Is celebrating 500 years since Luther nailed his 95 Theses to the door of the Wittenberg Castle Church the celebration of an irrelevant reformation? While those with a vested interest in Luther and/or Protestantism will offer a quick and bold, “Of course it’s not irrelevant!” and will most likely add, “The Gospel is never irrelevant!” the lack of conversation I’m hearing about the anniversary in the broader culture makes me wonder if such a response lacks adequate reflection.
Below is an edited version of the opening section of my 2016 dissertation, Re-Storying God: Re-Imagining the God of the Bible and Re-Enchanting our Neo-Secular Selves. Hopefully, it will add some food for thought as we consider what might be an irrelevant Reformation.
A Reformation Celebration
On October 31, 2017, the Western world will celebrate the five hundredth anniversary of the Protestant Reformation as it remembers a then unknown and irrelevant Martin Luther posting his Ninety-Five Theses Against Indulgences on the Castle Church door in Wittenberg, Germany. Based on the preparatory work this author witnessed during two trips to Wittenberg in the fifteen years prior to the anniversary, it will be an impressive celebration.
Simultaneously, it is doubtful the event will hold anything beyond historical significance to those in the once East German city or the post-Christian West. In other words, a night that changed the global landscape and transformed the faith of millions over the coming centuries is now predominantly a significant historical event with a religious sidebar.
Changing Social Imaginaries
The journey of how the West made the rapid transition from a society where life without God was incomprehensible to one where some find the very idea of faith in God untenable is the subject of philosopher Charles Taylor’s tome, A Secular Age. The exploration, which won Taylor both the Templeton and Kyoto awards for affirming and bettering life’s spiritual dimension, uses the concept of the “social imaginary,” a blend of images, stories, and ideas that define a society’s understanding of human flourishing and create the expectations that allow people to move through life and make sense of existence. Elsewhere, James Smith describes social imaginaries as worldviews for the heart instead of the mind.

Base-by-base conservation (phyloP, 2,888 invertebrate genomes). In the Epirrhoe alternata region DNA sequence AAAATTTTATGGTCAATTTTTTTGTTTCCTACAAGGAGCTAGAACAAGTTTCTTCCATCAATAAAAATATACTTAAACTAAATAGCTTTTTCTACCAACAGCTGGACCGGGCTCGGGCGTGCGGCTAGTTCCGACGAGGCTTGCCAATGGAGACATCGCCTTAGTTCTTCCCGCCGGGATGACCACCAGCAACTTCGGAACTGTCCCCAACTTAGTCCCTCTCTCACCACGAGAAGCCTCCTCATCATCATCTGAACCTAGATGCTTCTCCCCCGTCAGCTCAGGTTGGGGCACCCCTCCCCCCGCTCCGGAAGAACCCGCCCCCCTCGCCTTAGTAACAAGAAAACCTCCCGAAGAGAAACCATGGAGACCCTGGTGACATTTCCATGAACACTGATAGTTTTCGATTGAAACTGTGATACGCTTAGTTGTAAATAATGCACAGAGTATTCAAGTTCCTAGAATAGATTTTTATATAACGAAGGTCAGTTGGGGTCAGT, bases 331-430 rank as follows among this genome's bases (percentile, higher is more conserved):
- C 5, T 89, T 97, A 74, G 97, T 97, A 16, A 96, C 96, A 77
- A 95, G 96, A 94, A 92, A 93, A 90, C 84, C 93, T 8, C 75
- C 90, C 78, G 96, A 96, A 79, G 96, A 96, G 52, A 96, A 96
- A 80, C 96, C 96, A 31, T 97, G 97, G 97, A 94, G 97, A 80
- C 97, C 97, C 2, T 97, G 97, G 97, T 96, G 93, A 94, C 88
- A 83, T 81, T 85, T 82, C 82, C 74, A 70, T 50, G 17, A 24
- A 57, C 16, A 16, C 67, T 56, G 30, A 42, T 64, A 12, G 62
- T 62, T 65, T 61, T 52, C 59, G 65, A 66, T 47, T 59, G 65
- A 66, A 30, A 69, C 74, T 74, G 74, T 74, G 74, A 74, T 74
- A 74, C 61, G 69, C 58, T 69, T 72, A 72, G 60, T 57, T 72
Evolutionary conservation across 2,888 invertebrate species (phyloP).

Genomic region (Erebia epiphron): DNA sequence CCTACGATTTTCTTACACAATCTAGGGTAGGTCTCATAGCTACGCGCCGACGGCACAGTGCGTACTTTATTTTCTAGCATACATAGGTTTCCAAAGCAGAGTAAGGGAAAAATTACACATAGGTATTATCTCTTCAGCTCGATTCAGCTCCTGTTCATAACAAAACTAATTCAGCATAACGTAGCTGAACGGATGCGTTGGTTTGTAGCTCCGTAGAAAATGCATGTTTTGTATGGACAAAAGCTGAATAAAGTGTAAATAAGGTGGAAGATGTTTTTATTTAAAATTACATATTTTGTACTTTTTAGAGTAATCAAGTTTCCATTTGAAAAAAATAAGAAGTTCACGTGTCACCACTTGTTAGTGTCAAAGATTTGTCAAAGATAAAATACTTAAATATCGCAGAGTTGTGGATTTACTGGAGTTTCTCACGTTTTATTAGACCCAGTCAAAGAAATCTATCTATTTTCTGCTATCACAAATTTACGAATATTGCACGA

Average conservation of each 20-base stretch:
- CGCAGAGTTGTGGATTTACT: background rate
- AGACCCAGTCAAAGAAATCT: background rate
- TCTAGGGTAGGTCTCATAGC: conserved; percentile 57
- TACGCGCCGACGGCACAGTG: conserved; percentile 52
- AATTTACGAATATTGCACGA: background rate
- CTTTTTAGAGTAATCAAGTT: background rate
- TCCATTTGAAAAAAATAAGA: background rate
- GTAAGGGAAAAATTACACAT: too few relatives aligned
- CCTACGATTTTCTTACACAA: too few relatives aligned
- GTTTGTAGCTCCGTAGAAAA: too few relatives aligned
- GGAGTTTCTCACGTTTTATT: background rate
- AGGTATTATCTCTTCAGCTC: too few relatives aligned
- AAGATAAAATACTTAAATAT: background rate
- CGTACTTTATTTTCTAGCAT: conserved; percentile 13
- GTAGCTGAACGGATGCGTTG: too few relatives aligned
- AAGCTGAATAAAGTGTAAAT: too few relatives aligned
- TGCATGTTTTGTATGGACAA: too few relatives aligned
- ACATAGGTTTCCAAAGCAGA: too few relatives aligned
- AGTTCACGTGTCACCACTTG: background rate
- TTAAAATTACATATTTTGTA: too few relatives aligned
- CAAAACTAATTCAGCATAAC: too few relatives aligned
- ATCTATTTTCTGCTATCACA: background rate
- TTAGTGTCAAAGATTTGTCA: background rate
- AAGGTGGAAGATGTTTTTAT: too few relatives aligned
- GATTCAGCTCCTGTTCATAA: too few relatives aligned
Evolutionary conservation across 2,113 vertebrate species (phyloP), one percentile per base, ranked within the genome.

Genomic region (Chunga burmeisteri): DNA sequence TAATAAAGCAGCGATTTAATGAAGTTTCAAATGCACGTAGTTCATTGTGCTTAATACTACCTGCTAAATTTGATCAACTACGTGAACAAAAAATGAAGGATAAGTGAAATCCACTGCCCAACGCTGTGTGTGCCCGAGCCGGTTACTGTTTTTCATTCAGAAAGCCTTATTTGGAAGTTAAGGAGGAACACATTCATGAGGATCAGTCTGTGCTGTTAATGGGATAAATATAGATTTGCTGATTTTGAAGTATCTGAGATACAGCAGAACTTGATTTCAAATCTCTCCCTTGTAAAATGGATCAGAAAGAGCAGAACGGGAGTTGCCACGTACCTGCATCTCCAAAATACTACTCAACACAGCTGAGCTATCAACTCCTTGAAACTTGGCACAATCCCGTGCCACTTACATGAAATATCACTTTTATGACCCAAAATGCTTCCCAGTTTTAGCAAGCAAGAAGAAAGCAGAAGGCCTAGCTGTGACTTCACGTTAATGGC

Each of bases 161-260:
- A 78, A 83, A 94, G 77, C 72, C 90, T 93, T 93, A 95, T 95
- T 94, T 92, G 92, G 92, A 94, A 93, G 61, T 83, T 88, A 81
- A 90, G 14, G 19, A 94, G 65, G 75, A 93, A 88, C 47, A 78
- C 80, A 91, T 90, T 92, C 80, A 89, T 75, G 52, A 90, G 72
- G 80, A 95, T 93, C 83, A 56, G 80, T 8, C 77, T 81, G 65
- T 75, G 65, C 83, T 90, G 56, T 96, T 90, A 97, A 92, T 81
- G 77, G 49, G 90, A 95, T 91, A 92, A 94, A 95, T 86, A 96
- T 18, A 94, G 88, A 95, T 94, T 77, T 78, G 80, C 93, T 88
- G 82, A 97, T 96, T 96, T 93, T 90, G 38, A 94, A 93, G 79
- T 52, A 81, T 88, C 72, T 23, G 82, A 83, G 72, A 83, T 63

Briefly, Taylor demonstrates how, in the premodern age, people perceived themselves as captives of the world. This earth was a place of mystery and enchantment. Natural and spiritual forces were active and threatening. Humans were passive agents seeking to survive in a dynamic world. Hope came from a distant deity who—depending on one’s relationship—might offer protection and blessing in the midst of the chaos.
It was from this pre-modern social imaginary that Luther penned the theses that launched the Reformation. But the West’s vision of the good life has dramatically changed.
An Irrelevant Reformation
Nine hundred years ago, the European Renaissance planted ideas suggesting this view of the world was inaccurate. These ideas began to take root four hundred years later and continued to grow until they bloomed and created the secular West.
The transition began as humanity’s self-perception moved from one of captivity to control, with people both recognizing and demonstrating their ability to assert authority over creation. Scientists and philosophers began to study and understand things that once seemed a mystery, stripping away at the creation’s enchantment.
With increasing disenchantment, these social leaders started wondering if creation was the appropriate word; a move one step away from concluding that because transcendent gods only served to defend people from an enchanted world, the Divine is unnecessary in a land of immanence.
Five-hundred years from “transcendent-enchantment” to “disenchanted-immanence”—from revolutionary Reformer to spiritual sidebar—Martin Luther going full circle, with his teaching as unknown and irrelevant today as the day it was nailed to the Wittenberg Door.
Some Further Thoughts and Questions
Please note, I do not see Jesus, the Gospel of the Kingdom, or the Bible as irrelevant. So please don’t read that into what I’ve said.
Moreover, personally, I find Luther and much of his teaching incredible relevant to my life. But I’m also well aware that how I view life and my exposure to Luther and his work are anything but common. And that’s really the point.
If the core of the Reformation is Jesus and the Gospel (as Luther would argue if he were here today), then how effective has the Reformation been through the West’s social imaginary transition?
Perhaps most importantly, what needs to happen for an irrelevant Reformation to become relevant again?